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NZ industry faces increased intervention as premium affordability worsens 

New Zealand’s general insurance industry is likely to see increased government involvement as more and more households struggle with premium affordability, AM Best says in a report on the country’s non-life sector. 

Premium rates have already risen substantially as insurers respond to rising reinsurance costs after recent major catastrophes including the Auckland floods in January and they are expected to press on with further price hikes. 

“In light of the ongoing pressures of claims inflation, weather-related losses, and reinsurance pricing, non-life insurers are expected to implement significant premium rate increases to offset the impact,” the rating agency said in the report. 

“To alleviate the pressure on the private sector and maintain affordability of insurance cover for consumers, government participation is expected to grow.” 

State agency Toka Tu Ake EQC currently provides support for earthquake risk in the form of insurance cover for the first $NZ300,000 ($277,473) of losses on residential properties for each event, up from $NZ150,000 ($138,736) last year. 

The agency says the EQCover is a specific insurance for damage caused by volcanic eruptions, earthquakes, tsunamis, land slips, and hydrothermal activity, as well as some limited cover for damage to residential land from storms and floods. 

AM Best says discussions about a similar national scheme for other natural perils such as flood are ongoing. 

The possibility of further government involvement comes as the industry’s profitability faces challenges from increasingly volatile weather conditions.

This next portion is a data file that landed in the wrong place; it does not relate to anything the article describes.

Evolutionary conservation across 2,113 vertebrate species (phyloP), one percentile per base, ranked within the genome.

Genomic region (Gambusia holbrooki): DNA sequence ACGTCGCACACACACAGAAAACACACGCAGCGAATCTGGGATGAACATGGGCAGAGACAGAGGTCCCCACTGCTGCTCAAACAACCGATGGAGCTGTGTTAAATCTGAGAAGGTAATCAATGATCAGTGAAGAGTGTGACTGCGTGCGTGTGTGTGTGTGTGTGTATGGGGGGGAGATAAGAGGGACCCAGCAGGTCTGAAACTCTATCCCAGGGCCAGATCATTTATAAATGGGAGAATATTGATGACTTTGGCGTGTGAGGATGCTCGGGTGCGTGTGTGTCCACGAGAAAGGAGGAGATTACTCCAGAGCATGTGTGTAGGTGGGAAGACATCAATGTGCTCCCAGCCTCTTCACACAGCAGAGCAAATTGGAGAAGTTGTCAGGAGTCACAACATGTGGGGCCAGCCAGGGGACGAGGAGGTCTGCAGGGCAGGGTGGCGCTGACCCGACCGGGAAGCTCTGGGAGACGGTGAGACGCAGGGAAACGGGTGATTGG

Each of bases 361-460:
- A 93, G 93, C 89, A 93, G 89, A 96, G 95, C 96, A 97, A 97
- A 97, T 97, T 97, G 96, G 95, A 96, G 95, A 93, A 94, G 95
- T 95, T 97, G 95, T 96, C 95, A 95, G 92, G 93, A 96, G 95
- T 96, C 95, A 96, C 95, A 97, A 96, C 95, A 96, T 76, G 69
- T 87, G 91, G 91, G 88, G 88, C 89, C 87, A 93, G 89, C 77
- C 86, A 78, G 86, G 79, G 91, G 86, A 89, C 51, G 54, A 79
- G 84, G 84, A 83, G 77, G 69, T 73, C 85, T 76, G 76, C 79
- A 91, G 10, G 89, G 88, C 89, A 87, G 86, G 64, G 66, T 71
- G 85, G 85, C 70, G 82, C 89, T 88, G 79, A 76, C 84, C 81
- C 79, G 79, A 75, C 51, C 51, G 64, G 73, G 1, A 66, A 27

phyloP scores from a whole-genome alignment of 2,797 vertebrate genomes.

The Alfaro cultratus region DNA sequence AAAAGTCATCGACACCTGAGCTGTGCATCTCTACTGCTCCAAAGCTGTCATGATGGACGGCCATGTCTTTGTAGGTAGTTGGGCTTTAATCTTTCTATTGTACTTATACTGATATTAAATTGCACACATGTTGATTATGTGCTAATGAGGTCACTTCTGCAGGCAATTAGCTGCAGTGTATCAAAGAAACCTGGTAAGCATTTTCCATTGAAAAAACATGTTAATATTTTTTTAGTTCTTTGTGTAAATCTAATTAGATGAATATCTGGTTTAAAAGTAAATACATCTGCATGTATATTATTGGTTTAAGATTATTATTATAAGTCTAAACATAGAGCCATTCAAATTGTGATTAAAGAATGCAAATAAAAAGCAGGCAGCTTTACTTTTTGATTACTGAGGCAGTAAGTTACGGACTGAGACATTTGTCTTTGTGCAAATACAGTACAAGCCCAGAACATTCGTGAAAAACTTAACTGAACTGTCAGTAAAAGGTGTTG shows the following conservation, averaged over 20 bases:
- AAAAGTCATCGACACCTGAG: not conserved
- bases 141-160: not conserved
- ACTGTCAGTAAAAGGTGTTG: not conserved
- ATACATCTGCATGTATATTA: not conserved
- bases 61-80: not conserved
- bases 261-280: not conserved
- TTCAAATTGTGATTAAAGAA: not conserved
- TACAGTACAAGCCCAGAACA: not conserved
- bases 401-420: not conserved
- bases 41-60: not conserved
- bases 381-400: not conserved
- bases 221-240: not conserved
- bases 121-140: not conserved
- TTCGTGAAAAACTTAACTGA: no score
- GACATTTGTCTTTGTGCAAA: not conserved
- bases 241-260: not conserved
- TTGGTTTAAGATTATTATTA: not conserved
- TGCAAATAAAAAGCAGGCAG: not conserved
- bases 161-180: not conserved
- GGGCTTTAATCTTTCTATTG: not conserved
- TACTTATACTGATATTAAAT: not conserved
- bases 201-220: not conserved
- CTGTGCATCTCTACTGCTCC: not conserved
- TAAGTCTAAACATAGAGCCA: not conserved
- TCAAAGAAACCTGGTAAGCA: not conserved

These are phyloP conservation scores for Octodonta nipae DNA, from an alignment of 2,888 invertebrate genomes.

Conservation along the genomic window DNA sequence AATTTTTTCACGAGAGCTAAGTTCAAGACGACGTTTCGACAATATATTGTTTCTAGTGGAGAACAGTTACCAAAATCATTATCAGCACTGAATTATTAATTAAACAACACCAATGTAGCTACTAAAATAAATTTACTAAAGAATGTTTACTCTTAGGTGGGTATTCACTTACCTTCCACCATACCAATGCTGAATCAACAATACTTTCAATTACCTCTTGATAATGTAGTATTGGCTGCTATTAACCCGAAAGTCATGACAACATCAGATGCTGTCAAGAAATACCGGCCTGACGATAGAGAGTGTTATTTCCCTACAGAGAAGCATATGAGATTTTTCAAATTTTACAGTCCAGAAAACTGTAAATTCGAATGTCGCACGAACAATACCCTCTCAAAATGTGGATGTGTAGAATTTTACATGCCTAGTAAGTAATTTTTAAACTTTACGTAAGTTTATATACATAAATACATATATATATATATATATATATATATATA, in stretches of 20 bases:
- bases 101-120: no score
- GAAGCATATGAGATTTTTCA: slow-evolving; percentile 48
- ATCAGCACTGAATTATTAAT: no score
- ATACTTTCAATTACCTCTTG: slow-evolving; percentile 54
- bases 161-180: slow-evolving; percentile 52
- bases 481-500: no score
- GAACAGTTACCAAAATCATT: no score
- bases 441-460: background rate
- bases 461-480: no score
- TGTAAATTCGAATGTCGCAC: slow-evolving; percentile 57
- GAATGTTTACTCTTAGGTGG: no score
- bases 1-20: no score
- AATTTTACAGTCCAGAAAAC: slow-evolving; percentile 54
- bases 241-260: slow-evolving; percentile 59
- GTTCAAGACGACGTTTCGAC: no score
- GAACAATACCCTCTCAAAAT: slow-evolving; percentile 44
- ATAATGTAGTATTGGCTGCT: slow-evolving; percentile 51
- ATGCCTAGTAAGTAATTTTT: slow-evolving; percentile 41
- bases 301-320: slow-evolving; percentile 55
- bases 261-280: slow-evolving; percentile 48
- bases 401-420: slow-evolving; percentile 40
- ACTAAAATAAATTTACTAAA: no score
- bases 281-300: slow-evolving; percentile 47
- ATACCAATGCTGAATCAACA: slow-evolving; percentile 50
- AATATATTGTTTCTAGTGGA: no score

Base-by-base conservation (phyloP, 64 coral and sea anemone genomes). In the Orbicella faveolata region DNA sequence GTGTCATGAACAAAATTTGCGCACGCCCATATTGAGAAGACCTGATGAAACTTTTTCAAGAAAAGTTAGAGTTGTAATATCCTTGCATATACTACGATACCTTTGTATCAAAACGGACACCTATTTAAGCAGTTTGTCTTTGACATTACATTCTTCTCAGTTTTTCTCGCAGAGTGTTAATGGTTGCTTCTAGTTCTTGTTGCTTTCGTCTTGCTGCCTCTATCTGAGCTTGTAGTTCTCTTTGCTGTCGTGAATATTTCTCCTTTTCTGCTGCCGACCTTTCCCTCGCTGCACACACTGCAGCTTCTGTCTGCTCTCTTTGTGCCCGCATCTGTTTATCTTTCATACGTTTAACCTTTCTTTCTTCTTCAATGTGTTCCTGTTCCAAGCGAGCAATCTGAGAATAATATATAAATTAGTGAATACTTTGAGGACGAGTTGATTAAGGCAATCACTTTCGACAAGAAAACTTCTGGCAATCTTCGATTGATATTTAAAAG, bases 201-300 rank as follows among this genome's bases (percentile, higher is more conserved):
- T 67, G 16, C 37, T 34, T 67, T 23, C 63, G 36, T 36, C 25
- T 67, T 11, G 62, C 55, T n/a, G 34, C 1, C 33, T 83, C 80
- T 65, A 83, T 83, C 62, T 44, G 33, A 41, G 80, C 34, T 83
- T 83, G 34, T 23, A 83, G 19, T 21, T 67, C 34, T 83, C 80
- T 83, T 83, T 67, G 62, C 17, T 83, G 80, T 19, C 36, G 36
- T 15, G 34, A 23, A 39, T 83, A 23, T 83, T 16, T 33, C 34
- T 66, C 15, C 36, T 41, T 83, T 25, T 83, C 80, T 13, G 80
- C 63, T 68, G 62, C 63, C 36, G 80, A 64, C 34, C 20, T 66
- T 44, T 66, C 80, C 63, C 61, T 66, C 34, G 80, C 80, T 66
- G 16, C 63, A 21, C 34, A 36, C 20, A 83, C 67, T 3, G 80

In recent years, storms, floods and cyclones have strained insurers’ profitability, says AM Best, citing Insurance Council of New Zealand (ICNZ) data. 

ICNZ figures show extreme, climate-related weather claims hit a record $NZ351.2 million ($324.82 million) last year and this year alone insured losses have already ballooned to $NZ3.6 billion ($3.33 billion) in the nine months to September. 

“Non-life insurers’ technical performance is highly correlated with the occurrence of large weather events,” AM Best says. 

“The increased likelihood of extreme weather events could expose the non-life insurers’ earnings to elevated volatility.” 

Despite the weather and reinsurance challenges, AM Best has a stable outlook for the sector, citing expectations of strong premium growth, good capital buffer and the industry’s record of resilience in dealing with catastrophes. 

The rating agency says gross written premium grew moderately in recent years, rising 6% in 2021 and 10% last year. 

“The positive trend is expected to continue into 2024, due to record-high inflation and ongoing strong rate adjustments, particularly in the property and motor segments,” AM Best said. 

“A further boost to premium volume has come from the re-opening of New Zealand’s borders, following the lifting of pandemic-related travel restrictions, which should help revive the tourism sector and boost the travel insurance market.” 

Earnings this year are expected to be materially impacted by significant weather-related claims from January’s Auckland floods and Cyclone Gabrielle in February. 

Combined insured losses are estimated at between $NZ3 billion ($2.77 billion) and $NZ4.2 billion ($3.88 billion), comprising both personal and commercial lines losses, AM Best said, citing Reserve Bank of New Zealand estimates.